Governing Knowledge Sharing and Transfer in MNCs by Organizational Mechanisms Enabling Social Interaction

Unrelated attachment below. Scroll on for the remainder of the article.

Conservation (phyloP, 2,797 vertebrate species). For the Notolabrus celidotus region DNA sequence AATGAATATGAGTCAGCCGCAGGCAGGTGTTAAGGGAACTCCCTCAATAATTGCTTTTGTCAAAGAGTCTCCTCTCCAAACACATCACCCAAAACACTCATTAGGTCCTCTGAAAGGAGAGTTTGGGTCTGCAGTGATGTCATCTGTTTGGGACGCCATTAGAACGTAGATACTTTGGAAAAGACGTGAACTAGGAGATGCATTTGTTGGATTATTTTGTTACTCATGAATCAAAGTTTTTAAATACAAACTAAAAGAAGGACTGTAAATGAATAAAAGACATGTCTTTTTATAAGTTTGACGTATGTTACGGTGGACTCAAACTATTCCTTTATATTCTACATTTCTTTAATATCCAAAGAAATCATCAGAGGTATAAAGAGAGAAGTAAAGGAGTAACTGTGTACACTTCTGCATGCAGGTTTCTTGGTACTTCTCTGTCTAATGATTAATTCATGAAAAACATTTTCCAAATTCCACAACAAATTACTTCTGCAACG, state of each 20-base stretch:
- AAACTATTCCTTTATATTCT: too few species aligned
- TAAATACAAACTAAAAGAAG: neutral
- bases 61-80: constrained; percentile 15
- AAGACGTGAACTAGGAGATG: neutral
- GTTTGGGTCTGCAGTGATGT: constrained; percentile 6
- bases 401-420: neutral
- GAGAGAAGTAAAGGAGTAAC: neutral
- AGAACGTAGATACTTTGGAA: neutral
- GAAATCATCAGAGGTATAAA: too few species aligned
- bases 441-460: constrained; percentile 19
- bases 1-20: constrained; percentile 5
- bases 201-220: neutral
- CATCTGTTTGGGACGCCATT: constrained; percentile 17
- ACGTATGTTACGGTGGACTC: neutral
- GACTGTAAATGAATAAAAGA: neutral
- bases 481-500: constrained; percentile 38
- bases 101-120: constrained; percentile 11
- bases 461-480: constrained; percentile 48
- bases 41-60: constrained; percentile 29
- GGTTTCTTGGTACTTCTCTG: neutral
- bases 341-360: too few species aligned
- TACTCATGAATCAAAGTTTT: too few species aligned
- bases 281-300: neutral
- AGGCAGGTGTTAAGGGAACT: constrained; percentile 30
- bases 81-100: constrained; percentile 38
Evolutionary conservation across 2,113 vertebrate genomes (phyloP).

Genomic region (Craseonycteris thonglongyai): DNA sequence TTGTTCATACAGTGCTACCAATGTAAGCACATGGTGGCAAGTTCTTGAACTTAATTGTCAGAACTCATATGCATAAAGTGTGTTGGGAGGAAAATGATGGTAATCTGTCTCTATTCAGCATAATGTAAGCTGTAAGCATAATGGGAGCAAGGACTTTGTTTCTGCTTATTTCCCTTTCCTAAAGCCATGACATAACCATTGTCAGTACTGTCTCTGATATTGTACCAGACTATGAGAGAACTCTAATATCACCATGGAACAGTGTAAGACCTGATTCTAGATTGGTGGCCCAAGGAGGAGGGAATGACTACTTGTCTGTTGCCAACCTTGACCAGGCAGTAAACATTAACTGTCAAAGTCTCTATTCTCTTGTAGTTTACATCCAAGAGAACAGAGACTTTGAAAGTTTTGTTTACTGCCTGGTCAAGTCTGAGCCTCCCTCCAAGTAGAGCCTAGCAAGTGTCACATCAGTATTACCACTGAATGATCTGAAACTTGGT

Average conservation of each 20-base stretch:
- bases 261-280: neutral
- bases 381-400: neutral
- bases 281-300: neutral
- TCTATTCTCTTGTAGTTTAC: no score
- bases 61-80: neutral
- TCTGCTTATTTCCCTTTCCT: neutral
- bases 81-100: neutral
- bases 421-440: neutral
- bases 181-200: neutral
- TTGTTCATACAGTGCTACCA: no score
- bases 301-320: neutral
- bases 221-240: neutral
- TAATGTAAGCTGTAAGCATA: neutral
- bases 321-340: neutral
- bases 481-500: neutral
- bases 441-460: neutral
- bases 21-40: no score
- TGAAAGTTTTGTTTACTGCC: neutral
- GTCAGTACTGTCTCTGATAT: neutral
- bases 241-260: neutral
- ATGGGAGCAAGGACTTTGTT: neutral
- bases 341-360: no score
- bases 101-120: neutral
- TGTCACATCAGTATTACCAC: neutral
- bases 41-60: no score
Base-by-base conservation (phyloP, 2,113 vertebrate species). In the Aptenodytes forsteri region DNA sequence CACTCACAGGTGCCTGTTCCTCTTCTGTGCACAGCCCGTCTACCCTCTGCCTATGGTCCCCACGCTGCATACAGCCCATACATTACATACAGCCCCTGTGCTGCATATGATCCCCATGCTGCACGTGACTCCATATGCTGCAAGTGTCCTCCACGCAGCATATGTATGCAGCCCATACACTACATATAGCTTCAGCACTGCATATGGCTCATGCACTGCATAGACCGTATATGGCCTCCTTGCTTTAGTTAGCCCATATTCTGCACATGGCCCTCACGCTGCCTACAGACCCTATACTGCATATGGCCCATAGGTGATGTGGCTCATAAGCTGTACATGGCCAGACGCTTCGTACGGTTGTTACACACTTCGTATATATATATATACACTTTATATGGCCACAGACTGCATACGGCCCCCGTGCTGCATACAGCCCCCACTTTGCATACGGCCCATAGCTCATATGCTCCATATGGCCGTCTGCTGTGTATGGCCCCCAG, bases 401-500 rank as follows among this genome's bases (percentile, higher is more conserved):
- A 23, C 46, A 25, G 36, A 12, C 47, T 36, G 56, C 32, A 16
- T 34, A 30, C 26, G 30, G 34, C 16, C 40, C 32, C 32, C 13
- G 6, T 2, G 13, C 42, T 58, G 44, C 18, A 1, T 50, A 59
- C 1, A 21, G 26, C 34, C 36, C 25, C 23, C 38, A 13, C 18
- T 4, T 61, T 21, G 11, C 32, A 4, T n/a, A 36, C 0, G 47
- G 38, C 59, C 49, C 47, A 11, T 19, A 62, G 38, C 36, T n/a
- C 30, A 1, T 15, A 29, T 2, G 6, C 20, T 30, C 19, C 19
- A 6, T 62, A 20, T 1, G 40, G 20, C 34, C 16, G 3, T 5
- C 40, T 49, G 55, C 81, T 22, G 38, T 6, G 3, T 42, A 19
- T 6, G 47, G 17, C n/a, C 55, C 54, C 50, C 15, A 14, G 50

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This dissertation aims to contribute to the understanding of how multinational companies (MNCs) use organizational mechanisms enabling social interaction to govern knowledge sharing and transfer within the company. The international management literature has, over recent decades, shown an increased interest in the importance of social interaction in the government of knowledge processes and integration of units by MNCs. Even though research provides support for the association between social interaction and the sharing and transfer of knowledge, researchers have neither fully explained how MNCs leverage this association nor identified the underlying mechanisms whereby social interaction positively affects related processes and under what conditions. The dissertation consists of three papers: one literature review and two empirical studies. The literature review investigates how organizational mechanisms enabling social interaction are covered in the international management literature, with a specific focus on the role of socialization and social capital. The review identifies seven main categories covering 35 different mechanisms, which are defined as formal or informal. Additionally, the review proposes a model for how formal and informal mechanisms are connected to socialization and the development of social capital. The empirical papers report two different studies. The first investigates intra-organizational learning structures that enable social interaction among managers across borders and examines the extent of their association with strategic and HRM structures and the institutional context of the subsidiary’s operation. This paper investigates both company-level factors and institutional context as a macro factor influencing the focal subsidiary. The second empirical paper investigates the micro-foundations of knowledge sharing and transfers within formal knowledge networks in an MNC. The focus is on the interaction between knowledge-sharing behavior and knowledge application and how these processes are influenced by network management, structural social capital, and different types of autonomous motivation. Together, these papers contribute to the understanding of how MNCs use organizational mechanisms enabling social interaction to govern knowledge sharing and transfer within the company.